Iran: ‘Reformist Loyalist’ Masud Pezeshkian Is New President, Here’s What To Expect – Analysis

Elections in Iran are neither free nor fair, but they can still surprise. The election of reformist veteran lawmaker Masud Pezeshkian as Iran’s new president is one of those surprises.

Pezeshkian beat his ultraconservative rival Saeed Jalili in a runoff vote on July 5, winning more than 16.3 million votes in an election that saw a 49.8 percent turnout.

“Pezeshkian’s victory was a total surprise; he was really the unexpected candidate to come through this election,” said Sanam Vakil, director of the Middle East and North Africa program at the London-based Chatham House.

She said the political establishment, and even many in society, anticipated conservative parliament speaker Mohammad Baqer Qalibaf’s victory, but he did not even make it to the second round of voting.

The sentiment is shared among some in Pezeshkian’s camp. Mohammad Mohammad-Rezaei, a former lawmaker who campaigned for Pezeshkian in Kurdistan Province, said the former health minister did not even expect to be allowed to run in the election.

“I think [the authorities] wanted to engineer the election, and so they put a reformist on the ballot, as they did with [Abdolnasser] Hemmati [in 2021] to make it seem competitive,” he told RFE/RL’s Radio Farda. “But they lost control and someone like Pezeshkian won.”

The first round of voting on June 28 saw a record-low turnout of 39.9 percent, in which Pezeshkian benefited from a split conservative vote to finish first, since Jalili and Qalibaf could not reach an agreement for one of them to drop out of the race.

Going into the second round, Pezeshkian sought to rally voters to his cause by playing on people’s fears of a hard-line candidate like Jalili winning the election. While that may have helped him win votes, analysts say it is not the only reason why people voted for him.

Farzan Sabet, a senior research associate at the Geneva Graduate Institute, described Pezeshkian as a “conservative reformist” who “did not make bold promises of changes and reforms” and so managed to draw on votes from traditional conservatives who do not back Jalili’s hard-line views.

No Major Policy Shifts

Pezeshkian is inheriting an economy hammered by mismanagement and sanctions and a society that has shown it will take to the streets to demand basic freedoms.

But consequential policies in Iran are set by Supreme Leader Ayatollah Ali Khamenei, who has the final say on all state matters.

The president serves as the head of the Supreme National Security Council, but he ultimately only has one vote. So, while the president has a say, he does not have a lot of sway.

“Pezeshkian has given the impression that he will be a weak or pliable president, or at the very least he will adhere very strictly to the policy framework set by the supreme leader,” Sabet said.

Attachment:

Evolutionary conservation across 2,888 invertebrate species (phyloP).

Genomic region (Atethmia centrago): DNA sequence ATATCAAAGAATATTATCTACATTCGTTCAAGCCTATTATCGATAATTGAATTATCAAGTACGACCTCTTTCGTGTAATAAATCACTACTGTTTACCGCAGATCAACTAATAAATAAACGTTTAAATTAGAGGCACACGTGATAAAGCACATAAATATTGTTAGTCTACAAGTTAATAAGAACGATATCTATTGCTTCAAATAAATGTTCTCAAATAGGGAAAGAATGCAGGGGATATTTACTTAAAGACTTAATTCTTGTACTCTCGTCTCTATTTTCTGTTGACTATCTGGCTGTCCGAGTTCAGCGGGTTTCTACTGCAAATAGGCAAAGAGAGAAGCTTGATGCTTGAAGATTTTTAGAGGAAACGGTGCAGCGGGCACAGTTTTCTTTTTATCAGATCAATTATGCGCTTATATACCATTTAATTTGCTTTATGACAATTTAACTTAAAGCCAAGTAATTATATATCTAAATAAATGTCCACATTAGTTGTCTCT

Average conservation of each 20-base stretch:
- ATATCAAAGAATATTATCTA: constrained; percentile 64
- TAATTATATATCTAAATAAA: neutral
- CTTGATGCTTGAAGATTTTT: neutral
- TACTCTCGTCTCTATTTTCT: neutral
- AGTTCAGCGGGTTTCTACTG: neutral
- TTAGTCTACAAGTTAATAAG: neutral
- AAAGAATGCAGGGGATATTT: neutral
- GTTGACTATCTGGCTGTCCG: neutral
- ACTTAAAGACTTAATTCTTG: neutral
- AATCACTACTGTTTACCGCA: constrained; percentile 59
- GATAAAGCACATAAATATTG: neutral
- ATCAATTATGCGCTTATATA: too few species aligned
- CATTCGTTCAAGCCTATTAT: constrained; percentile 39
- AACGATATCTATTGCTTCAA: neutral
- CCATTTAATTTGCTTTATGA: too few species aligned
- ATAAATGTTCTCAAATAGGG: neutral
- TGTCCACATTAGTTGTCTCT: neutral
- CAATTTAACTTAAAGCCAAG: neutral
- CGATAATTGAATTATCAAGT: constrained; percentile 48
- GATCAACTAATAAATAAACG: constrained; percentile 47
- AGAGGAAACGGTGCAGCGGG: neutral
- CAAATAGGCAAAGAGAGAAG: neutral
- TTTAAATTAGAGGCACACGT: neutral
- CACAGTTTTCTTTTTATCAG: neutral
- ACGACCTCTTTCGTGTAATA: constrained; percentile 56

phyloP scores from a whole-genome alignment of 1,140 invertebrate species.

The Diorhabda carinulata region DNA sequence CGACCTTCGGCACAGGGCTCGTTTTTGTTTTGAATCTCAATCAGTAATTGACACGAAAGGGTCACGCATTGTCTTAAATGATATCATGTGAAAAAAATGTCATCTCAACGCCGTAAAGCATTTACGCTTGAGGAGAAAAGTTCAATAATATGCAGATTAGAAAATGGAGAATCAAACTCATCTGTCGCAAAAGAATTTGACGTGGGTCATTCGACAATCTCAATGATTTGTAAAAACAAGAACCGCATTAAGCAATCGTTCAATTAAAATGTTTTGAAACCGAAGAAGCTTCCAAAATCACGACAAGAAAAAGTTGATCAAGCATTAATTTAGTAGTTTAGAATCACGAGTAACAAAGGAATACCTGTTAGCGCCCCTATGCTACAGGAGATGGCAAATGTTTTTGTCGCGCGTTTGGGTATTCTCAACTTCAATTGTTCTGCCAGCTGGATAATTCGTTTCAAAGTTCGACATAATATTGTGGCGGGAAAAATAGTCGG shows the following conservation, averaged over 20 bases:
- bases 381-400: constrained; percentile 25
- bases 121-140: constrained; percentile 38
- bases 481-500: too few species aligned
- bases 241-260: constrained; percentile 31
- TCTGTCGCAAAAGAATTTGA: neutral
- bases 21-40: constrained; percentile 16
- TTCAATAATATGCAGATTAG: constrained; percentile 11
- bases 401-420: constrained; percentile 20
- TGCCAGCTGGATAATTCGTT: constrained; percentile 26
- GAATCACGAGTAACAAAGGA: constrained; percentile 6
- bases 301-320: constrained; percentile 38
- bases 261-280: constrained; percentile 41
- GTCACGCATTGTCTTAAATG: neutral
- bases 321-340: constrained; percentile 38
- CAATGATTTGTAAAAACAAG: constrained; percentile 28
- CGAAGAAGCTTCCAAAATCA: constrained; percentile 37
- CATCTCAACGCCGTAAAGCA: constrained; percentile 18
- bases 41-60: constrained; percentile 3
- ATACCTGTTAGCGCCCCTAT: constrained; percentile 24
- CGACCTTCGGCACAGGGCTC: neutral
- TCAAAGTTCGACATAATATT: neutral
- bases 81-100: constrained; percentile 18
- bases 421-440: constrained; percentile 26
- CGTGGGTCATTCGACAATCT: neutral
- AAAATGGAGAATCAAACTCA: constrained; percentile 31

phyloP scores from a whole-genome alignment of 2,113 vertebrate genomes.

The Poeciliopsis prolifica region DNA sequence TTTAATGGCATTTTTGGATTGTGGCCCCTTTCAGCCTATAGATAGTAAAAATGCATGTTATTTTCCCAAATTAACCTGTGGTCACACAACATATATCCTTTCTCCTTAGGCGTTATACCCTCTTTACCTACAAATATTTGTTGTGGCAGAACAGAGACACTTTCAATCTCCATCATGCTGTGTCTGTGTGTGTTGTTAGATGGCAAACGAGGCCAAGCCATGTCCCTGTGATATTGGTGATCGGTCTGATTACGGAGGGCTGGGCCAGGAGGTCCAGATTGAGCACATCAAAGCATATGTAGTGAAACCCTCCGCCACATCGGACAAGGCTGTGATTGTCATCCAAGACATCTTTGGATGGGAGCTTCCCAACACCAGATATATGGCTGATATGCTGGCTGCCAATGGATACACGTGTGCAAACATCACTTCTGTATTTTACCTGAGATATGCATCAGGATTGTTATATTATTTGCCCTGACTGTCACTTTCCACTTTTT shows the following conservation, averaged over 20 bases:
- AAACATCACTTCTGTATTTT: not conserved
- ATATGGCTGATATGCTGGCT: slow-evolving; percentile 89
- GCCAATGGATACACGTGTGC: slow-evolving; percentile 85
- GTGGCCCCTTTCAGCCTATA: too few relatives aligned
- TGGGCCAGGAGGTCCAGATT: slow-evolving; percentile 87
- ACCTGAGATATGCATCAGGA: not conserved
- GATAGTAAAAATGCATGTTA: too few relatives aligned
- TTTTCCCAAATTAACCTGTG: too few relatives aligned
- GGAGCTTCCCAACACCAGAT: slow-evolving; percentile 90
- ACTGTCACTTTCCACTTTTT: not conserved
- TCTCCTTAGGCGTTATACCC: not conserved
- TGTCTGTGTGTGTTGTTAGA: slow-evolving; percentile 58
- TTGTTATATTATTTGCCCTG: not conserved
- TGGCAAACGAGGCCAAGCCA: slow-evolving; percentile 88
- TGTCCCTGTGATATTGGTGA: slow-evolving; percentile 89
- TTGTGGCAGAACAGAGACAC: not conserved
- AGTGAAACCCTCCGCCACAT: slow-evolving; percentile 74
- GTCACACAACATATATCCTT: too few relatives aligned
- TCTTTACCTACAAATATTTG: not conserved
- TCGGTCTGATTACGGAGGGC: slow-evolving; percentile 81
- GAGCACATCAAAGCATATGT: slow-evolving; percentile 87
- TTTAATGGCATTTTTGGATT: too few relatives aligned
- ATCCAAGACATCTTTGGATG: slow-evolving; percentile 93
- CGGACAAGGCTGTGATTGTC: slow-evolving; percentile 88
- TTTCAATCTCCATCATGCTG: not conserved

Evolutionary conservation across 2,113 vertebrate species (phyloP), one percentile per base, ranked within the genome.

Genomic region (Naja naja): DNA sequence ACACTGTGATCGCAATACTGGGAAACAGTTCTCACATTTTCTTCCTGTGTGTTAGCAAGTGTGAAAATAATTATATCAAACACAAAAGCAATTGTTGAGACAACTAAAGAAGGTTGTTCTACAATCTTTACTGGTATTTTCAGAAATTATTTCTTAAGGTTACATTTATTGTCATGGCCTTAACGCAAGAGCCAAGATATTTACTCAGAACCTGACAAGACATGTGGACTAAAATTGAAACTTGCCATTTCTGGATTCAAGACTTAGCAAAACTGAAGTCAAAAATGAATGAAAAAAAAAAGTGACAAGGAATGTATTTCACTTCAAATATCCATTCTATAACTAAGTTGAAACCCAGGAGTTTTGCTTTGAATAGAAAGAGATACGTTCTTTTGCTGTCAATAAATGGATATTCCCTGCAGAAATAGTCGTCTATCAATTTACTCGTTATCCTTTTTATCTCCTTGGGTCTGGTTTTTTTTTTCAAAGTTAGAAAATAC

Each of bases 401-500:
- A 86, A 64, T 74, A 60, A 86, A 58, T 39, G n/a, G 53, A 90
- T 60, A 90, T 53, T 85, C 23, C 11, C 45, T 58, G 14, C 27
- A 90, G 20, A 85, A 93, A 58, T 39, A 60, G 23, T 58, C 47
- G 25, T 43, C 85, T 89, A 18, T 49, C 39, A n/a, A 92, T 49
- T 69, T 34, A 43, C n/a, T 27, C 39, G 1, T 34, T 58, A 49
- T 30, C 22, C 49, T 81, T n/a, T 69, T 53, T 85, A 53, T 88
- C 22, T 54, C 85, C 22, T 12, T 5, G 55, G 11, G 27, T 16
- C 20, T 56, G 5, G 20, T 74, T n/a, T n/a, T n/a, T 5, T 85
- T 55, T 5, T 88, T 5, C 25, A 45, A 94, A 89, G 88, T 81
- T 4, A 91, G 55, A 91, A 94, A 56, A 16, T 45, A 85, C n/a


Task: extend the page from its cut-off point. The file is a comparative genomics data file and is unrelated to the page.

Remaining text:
Pezeshkian himself acknowledged the limits of presidential power throughout his campaign, noted Vakil, who described the president-elect as a “reformist loyalist who is, above all else, subservient to the supreme leader.”

She argued that being “compliant and pliant” could work in Pezeshkian’s favor, potentially affording him “some latitude to pursue openness with the West or engage on incremental issues” — assuming Iran’s top brass wants to lift sanctions and boost the faltering economy.

Pezeshkian is unlikely to bring major reforms, but he might be able to exert some influence on policies thanks to his more conservative leanings compared to other reformists, said Sabet.

He speculated that Pezeshkian’s government might include reformists and moderates but also traditional conservatives, giving him some leverage to work with conservatives in parliament to “outmaneuver” hard-liners, who saw their numbers increase in the legislature following the election in March.

So, while there will not be major policy shifts, how existing policies are carried out could have a “meaningful impact” on domestic politics, foreign relations, and the economy.

Succession To Khamenei

One reason why Qalibaf was initially seen as the establishment’s preferred choice was because his executive experience, ties to the Islamic Revolutionary Guards Corps, and conservative views made him an ideal candidate to maintain order and ensure a smooth transition of power in the event of Khamenei’s death.

Pezeshkian is a former health minister with years of experience in parliament, but the jury is out on whether he will be able to steady the boat if the 85-year-old supreme leader dies during his tenure.

“Pezeshkian was truly a second-tier reformist candidate,” Sabet said, but added, “That being said, he could grow into the role, despite not having held particularly senior positions in the past.”

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